Sending Your Kid to College

College Savings Guide

College Savings Guide

One of the most important steps to take when determining how much to save for your children’s education is to have a picture in mind of the education environment you wish to provide.

Will your child go to a four year college, two year state school, technical center, or a combination thereof?

Will your child attend an out of state school with room and board requirements or an in-state school where commuting is a possibility?

Do you intend to pay for graduate level expenses?

Once you determine the specific college experience you intend to provide, you can then begin the process of setting a target dollar goal and the methods and strategies to reach it. We’ve put together this guide to help you plan for your and your children’s future. If you have any questions about financial planning for education, please call us to set up a consultation with one of our financial advisors.

Types of Accounts

Comparing Types of Savings Accounts

Stocks Able to keep pace with inflation of tuition expenses. Account could be affected by a market downturn when funds are needed if poorly planned.
Mutual Funds Also able to keep pace with tuition inflation and are more diversified. May be better able to withstand drawdowns but will still be susceptible to market swings.
Bonds More stable growth of investment. Can be used as child gets closer to age of college entrance. Some plans provide age based asset allocation. Returns may be limited by market interest rates. Some plans limit the investment choices available.
529 Savings Plans Allow for tax advantaged growth of investment within the plan. May provide for state tax benefits also. Have some penalties if funds withdrawn are not used for education.
Coverdell ESA Can be used for K through 12 education expenses as well as college costs. Contributions currently limited to $2,000 per year.
UGMA/UTMA Investments can grow in the account and a large portion of the earnings are taxed at the child’s tax rate, which is usually much lower than the parents.  Account reverts to the child’s control at age 18.
Prepaid College Plans Set up by states to lock in current tuition levels. Each state has its own requirements and rules. May have negative consequences if child does not attend college in that state.

Savings & Taxes

College Savings & Taxes

What tax breaks are there?

In order to help defray some of the costs of college for students, the U.S. Congress has passed various measures over the years, mainly as income tax breaks. These include tax credits, allowable deductions, and exclusions from income.

A tax credit reduces the amount of income tax you may have to pay. Examples of tax credits allowed are the American Opportunity Tax Credit and the Lifetime Learning Credit. Both of these programs allow for a dollar amount to be subtracted from the tax you owe for the year.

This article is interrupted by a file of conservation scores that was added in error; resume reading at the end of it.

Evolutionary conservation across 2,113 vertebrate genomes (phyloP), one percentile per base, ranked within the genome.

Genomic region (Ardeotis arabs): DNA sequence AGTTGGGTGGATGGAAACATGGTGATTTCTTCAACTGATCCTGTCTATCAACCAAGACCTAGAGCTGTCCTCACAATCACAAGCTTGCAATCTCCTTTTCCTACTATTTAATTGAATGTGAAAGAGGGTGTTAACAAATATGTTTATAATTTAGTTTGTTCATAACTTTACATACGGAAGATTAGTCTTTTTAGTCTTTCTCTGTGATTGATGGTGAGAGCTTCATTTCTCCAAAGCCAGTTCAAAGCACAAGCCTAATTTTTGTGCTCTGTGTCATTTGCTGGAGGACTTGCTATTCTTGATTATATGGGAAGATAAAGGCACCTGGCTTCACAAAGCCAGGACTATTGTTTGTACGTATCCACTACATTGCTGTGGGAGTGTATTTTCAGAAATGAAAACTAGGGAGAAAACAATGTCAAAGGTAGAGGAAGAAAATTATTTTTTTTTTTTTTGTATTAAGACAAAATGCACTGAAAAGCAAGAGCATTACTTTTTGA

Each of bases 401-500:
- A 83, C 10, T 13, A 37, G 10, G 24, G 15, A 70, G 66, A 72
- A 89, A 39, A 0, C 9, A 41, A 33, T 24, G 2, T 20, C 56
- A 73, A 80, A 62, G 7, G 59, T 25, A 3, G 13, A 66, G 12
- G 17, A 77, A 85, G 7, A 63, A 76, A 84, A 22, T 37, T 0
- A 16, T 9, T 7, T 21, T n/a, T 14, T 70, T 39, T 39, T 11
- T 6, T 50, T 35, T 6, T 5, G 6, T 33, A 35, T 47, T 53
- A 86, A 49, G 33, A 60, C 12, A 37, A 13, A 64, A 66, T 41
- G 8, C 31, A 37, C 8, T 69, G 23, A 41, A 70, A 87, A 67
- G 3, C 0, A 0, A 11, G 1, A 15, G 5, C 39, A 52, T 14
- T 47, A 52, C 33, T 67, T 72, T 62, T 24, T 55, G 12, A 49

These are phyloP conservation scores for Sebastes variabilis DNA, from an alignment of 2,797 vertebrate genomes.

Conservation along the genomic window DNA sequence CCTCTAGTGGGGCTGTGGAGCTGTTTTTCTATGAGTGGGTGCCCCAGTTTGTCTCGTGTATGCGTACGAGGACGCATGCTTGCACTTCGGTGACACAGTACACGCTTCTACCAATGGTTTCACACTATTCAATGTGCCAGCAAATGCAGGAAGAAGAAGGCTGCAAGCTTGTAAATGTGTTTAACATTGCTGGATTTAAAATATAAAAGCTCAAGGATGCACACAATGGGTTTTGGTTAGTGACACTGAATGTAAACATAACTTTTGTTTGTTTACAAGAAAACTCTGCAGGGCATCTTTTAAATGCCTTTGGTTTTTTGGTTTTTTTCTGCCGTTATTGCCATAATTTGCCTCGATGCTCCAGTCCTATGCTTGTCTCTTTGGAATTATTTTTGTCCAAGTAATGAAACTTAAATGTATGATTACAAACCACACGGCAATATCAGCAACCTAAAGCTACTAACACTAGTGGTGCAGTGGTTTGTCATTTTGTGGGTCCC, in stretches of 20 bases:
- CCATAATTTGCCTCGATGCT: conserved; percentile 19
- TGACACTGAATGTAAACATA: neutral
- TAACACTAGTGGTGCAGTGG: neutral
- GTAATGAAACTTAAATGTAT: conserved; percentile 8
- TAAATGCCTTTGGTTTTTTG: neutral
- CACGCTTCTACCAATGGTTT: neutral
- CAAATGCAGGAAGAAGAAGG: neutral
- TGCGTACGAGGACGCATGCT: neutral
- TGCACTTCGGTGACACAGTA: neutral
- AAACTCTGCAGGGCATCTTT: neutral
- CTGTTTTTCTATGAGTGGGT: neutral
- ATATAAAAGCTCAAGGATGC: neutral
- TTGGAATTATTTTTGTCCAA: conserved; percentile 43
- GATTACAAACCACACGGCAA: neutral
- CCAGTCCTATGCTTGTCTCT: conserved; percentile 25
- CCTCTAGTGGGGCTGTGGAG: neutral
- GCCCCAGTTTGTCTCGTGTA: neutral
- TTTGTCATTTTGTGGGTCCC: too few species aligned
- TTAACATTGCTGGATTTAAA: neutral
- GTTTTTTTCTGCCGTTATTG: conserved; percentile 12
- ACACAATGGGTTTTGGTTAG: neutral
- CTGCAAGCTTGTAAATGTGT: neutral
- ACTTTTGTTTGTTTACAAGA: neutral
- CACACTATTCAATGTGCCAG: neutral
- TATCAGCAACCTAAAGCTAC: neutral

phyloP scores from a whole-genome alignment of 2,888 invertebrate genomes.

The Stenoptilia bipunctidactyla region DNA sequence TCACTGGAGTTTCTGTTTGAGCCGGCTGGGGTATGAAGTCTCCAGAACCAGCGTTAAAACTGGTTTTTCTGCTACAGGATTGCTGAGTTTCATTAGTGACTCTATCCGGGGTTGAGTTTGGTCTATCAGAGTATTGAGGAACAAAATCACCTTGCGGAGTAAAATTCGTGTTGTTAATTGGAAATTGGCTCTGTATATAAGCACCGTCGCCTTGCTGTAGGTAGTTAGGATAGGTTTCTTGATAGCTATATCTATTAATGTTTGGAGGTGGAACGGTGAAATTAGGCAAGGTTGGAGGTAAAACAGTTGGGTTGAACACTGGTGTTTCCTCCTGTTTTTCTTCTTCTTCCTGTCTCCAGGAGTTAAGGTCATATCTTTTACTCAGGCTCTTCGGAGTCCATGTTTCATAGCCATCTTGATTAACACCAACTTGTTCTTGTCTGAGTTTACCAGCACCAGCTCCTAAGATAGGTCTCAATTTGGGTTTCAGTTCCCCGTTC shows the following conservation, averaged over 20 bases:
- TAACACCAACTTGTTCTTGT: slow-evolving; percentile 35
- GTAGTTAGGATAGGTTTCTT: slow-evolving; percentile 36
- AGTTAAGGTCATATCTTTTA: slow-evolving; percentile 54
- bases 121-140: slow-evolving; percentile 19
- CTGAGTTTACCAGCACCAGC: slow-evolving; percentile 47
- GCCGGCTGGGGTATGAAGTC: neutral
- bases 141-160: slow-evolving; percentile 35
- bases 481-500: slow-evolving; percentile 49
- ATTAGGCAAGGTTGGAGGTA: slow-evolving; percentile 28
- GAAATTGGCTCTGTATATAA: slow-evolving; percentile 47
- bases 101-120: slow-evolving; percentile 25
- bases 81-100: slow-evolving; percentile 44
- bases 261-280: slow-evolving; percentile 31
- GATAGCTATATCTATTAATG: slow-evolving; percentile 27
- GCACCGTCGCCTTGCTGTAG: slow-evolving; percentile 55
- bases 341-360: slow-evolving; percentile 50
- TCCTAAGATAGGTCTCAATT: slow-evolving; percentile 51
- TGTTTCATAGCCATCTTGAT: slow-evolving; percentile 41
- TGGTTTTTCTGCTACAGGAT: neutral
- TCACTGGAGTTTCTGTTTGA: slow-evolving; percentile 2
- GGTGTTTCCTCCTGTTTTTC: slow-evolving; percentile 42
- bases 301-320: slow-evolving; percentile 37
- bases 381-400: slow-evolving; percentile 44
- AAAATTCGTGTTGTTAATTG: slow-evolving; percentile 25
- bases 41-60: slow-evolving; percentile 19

A deduction reduces the amount of your income that is subject to tax, thus generally reducing the amount of tax you may have to pay. Examples of deductions to be applied against your adjusted gross income are Tuition and Fees deductions, Loan Interest deductions, Books and Supplies, and some work related education expenses.

An exclusion from income means that you won’t have to pay income tax on the benefit you’re receiving, but you also won’t be able to use that same tax-free benefit for a deduction or credit. Some employers can set up an Employer Provided Education Assistance Program where up to $5,250 may be excluded from your income on your W-2.

What tax benefits are there?

Certain savings plans, such as 529 Plans, allow the accumulated earnings of the investments within the plan to grow tax-free until money is taken out (known as a distribution), or allow the distribution to be tax-free, or both. Distributions from state sponsored 529 Plans are tax free as long as they are used to pay higher education expenses. Certain states allow a state income tax deduction on part, or all, of the contribution.

Prepaid Tuition Plans, operated on a state level, also provide for tax-free distributions. Usually, each state has various requirements for participation and should be investigated for the best program.

Coverdell Education Savings Accounts (ESA) also provide for tax-free distributions for use towards eligible education expenses. An advantage to Coverdell’s is that withdrawals can be applied to elementary and secondary education expenses, as well as college expenses.

Students are also able to participate in many scholarship, fellowship, and grant programs that provide for payment of tuition and fees on a tax-free basis. In most cases, you must be a degree candidate at an eligible institution. Room and board expenses are not included as qualified expenses.

Are there tax penalties for withdrawing funds for non-college reasons?

If your child decides not to attend college or does not need all of the monies that have grown inside a 529 plan, the plan assets can be removed. However, in most cases, taxes will be owed on the amount withdrawn. A 10 percent withdrawal penalty may also apply. A way to avoid these penalties is to transfer the 529 to another family member or to keep the plan intact for education expenses incurred later in life.

Tax Credits

Tax Credits

American Opportunity Tax Credit

The U.S. Congress authorized a tax credit for qualified education expenses paid for an eligible student for the first four years of higher education called the American Opportunity Tax Credit. You can receive a maximum annual credit of $2,500 per eligible student. Also, if the credit brings the amount of tax you owe to zero, you can have 40 percent of any remaining amount of the credit (up to $1,000) refunded to you.

In order to qualify, you, your dependent, or a third party must pay qualified education expenses for higher education. The eligible student must be enrolled at an eligible educational institution, and must be yourself, your spouse, or a dependent that you list on your tax return.